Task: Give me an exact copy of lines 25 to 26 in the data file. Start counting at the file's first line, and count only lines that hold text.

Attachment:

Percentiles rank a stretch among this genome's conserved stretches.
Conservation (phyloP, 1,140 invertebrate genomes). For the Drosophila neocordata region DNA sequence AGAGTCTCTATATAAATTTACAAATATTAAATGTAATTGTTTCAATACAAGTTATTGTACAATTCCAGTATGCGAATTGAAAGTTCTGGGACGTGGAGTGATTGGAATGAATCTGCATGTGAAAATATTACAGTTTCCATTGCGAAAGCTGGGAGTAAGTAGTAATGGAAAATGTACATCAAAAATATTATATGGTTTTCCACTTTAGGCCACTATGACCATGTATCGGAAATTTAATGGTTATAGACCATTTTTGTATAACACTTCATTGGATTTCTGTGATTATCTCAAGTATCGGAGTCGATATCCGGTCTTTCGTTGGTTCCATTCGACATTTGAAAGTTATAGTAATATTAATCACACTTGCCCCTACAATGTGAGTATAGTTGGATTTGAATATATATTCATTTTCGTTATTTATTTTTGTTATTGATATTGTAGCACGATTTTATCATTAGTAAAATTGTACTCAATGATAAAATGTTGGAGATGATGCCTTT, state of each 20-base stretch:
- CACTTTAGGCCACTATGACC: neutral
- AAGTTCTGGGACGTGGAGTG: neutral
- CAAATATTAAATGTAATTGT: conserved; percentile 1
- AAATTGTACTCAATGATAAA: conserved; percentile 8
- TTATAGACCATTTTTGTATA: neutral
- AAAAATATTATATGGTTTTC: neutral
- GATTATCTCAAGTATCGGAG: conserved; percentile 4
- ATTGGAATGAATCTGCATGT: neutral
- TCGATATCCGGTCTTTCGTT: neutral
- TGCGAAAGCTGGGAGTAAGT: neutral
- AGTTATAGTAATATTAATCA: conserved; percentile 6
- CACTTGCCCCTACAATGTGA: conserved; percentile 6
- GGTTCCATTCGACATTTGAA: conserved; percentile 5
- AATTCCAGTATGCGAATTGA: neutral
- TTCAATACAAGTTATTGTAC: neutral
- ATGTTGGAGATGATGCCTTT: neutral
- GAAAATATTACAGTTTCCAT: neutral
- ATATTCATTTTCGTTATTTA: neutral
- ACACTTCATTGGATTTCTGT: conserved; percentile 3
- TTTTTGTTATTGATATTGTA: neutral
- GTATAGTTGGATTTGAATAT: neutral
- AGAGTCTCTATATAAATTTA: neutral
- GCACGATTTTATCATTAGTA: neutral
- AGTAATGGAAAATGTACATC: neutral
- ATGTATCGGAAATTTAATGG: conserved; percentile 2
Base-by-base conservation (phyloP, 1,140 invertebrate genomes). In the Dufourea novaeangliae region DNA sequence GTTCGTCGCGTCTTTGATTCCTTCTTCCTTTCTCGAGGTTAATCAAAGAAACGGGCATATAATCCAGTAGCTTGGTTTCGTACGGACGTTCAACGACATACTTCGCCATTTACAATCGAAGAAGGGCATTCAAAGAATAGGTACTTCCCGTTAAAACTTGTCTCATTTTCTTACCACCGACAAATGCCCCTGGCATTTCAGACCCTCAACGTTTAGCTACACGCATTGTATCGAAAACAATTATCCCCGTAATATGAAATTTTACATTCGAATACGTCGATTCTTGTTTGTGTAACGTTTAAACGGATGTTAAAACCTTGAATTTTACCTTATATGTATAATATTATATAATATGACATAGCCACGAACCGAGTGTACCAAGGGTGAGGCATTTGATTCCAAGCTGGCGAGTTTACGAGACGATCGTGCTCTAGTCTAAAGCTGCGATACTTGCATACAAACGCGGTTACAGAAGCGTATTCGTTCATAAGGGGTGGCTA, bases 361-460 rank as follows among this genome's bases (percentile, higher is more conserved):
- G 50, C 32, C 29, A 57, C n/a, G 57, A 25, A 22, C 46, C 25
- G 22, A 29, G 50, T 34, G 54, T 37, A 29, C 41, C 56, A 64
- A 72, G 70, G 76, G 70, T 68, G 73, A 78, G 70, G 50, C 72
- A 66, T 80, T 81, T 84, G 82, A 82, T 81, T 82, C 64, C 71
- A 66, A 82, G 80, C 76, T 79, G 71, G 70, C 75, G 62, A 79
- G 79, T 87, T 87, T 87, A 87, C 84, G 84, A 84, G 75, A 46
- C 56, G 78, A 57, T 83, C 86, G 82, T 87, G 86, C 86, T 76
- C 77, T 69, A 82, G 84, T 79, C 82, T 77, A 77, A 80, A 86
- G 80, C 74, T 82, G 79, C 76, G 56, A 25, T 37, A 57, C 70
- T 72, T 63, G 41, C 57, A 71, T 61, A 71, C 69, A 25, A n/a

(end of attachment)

- GCACGATTTTATCATTAGTA: neutral
- AGTAATGGAAAATGTACATC: neutral